Jeff Weintraub is among what might be one of the few third-generation lawyer families in Memphis.
His father Sam made a name for himself in labor and employment law in this area after coming out of World War II. He attended Georgetown and then was sent to Memphis by the National Labor Relations Board to open a field office before leaving that to start his own firm.
It was in a triangular office in the Falls Building, Weintraub recalled about the firm his father started. And his mother was a secretary there.
“I had never been interested in following my dad’s footsteps, and bless his heart, he never pushed me,” Weintraub said.
Now, not only is Weintraub the younger an attorney himself – he’s the managing partner in the recently opened Memphis office of Fisher & Phillips LLP – but his own children, despite likewise never pushing them to do so, are following in his footsteps.
His daughter, Betsy, came aboard with Fisher & Phillips this year, and she’s now an associate attorney. And one of Weintraub’s sons is about to enter his third year of law school.
Weintraub was already into another career from which he had to pivot before becoming a lawyer. He actually was a schoolteacher at an institution that shut down in the 1970s for economic reasons, and after being offered a less-than-impressive offer to teach at another school, he decided the time was right to pursue law school.
“I started as an economic decision, and I had just gotten married at the time,” said Weintraub, who’s now been in practice for more than three decades.
Weintraub’s previous firm – The Weintraub Firm PC, co-founded by his father – merged earlier this year with Atlanta-based Fisher & Phillips. He was joined by another partner, Craig Cowart, who came from Kiesewetter Wise Kaplan Prather PLC.
Cowart has represented management clients in state and federal employment litigation and in administrative proceedings before state and federal agencies. Among other things, he counsels employers about workplace issues, including discipline and discharge decisions.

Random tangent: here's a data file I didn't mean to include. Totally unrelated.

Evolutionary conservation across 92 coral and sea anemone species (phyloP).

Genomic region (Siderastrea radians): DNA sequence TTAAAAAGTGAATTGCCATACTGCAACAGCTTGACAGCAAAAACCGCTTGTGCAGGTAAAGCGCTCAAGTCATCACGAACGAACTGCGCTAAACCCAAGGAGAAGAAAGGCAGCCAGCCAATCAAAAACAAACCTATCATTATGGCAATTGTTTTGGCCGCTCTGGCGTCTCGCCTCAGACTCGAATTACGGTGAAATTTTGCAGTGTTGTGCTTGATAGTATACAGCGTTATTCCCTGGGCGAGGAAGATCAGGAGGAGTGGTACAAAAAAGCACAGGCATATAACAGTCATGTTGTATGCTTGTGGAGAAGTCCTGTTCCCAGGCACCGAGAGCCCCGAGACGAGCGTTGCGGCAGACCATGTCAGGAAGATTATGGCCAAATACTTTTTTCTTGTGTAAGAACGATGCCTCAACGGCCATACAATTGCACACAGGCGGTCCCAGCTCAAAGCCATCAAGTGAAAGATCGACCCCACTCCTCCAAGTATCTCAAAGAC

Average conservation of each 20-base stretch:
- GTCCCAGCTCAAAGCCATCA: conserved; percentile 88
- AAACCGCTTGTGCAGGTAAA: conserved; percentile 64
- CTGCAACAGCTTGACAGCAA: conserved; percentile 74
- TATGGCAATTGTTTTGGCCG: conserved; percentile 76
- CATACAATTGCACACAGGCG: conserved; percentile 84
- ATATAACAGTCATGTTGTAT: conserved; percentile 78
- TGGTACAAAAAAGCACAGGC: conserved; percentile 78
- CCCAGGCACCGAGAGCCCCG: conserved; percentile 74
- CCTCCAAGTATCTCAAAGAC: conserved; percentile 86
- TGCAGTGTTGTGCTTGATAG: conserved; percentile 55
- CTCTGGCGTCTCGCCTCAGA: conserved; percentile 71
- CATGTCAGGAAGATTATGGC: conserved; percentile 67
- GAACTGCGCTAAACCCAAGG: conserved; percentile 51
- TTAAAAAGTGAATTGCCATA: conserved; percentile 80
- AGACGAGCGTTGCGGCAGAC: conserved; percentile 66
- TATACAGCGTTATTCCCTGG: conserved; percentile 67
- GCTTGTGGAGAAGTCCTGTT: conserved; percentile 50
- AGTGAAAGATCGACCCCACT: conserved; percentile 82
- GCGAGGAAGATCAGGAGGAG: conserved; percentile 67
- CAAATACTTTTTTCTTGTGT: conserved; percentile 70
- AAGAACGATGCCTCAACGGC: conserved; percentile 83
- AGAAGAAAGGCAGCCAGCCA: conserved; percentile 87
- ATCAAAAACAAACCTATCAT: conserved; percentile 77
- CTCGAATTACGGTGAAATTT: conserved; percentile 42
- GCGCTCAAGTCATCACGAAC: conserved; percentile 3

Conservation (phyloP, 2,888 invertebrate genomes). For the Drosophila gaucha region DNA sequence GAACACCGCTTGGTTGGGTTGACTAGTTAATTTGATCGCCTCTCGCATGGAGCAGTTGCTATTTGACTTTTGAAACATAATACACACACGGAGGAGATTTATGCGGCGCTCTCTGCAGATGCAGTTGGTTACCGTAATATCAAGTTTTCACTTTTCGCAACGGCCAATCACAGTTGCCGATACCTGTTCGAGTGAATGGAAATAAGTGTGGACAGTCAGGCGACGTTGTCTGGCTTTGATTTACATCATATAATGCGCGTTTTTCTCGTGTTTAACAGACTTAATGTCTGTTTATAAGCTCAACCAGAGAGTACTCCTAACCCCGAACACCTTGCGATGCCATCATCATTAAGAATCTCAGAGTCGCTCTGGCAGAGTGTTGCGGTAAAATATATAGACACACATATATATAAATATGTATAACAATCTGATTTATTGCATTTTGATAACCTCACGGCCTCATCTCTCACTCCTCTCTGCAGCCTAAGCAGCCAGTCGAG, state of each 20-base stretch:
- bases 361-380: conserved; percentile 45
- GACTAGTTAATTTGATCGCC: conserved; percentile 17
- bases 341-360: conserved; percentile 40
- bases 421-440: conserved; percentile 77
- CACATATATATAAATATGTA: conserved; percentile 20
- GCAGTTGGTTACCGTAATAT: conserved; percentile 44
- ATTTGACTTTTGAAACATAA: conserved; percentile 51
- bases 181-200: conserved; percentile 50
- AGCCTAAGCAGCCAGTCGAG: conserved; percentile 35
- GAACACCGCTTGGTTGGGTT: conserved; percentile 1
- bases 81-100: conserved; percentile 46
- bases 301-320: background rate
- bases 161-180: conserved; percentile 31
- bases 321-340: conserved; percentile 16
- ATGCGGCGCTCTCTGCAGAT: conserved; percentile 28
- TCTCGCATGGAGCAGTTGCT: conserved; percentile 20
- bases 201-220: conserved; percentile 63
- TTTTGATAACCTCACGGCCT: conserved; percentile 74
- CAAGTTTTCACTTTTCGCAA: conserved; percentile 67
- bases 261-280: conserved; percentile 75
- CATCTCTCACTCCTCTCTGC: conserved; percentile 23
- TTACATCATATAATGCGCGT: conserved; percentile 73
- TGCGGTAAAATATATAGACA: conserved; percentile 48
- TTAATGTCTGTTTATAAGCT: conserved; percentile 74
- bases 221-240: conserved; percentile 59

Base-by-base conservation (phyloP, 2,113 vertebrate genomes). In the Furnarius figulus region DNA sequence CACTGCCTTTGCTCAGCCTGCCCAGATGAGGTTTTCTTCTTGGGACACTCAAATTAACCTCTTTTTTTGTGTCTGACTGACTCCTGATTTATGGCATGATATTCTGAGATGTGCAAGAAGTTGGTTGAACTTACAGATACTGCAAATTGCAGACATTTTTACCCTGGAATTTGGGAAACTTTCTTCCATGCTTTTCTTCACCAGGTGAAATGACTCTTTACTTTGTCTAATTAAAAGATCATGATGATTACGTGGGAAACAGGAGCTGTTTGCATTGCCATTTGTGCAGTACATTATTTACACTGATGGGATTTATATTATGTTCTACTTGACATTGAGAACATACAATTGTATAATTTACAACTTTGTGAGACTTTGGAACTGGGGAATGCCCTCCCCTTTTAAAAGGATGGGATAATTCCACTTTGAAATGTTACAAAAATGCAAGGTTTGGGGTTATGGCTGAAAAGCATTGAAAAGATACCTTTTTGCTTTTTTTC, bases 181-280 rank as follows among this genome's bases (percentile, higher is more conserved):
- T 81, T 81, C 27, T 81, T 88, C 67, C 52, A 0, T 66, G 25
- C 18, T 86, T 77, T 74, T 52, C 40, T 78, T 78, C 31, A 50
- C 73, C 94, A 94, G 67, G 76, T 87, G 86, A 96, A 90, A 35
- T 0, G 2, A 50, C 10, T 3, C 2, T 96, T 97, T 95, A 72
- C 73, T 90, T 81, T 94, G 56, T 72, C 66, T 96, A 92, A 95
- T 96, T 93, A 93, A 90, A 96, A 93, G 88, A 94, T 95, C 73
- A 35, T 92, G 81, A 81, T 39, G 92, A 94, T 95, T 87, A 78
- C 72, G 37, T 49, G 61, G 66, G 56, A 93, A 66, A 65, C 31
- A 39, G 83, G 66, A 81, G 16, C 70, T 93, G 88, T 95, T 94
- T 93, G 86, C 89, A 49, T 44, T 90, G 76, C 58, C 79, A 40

Fisher & Phillips chairman and managing partner Roger Quillen said earlier this year that the new offices were strategically chosen and that Memphis is among markets that are important to the firm’s clients.
Weintraub’s firm is a management-side labor boutique firm, and though his previous outfit already had national exposure, Weintraub said having the connection with a truly national labor and employment law firm has been a valuable experience, in terms of additional client contacts and additional resources.
“It’s pretty amazing to have all the labor and employment law resources at your fingertips,” he said.
Weintraub represents public- and private-sector employers in employment harassment, discrimination and retaliatory discharge lawsuits and in EEOC charges, wage and hour cases, labor cases, and enforcing non-competes in all federal and state courts and agencies, as well as various Courts of Appeals, and the U.S. Supreme Court. He also represents employers in union-related matters.
Weintraub is a frequent speaker at employment and labor seminars around the country, and for many years, he has taught the employee relations and labor component in the Society for Human Resource Management’s HR Certification course in Memphis.
Weintraub is admitted to practice in Arkansas, Mississippi, Missouri and Tennessee.
Employment jury cases are among the several things he enjoys about the job.
“We don’t get to try as many cases as general practitioners, and I’m often envious of them because some of them get to be in court every day,” Weintraub said. “Ours is more of a motion practice. We win a lot on summary judgment, sometimes get a good settlement and sometimes we get to try one.”
Weintraub’s advice to young attorneys is to narrow your focus. Learn as much as possible about one area, and let that be your niche.
“Learn everything you can. Go to seminars. Go to every class you can take on the subject,” Weintraub said. “Every (continuing legal education) course you can take. There are wonderful jury trial lawyer seminars around the country. Any way you can get experience in the courtroom, I would say jump at it. The way I started out, we didn’t really have learning vehicles back then. We had a partner leave, and I was thrown headfirst into a number of cases.”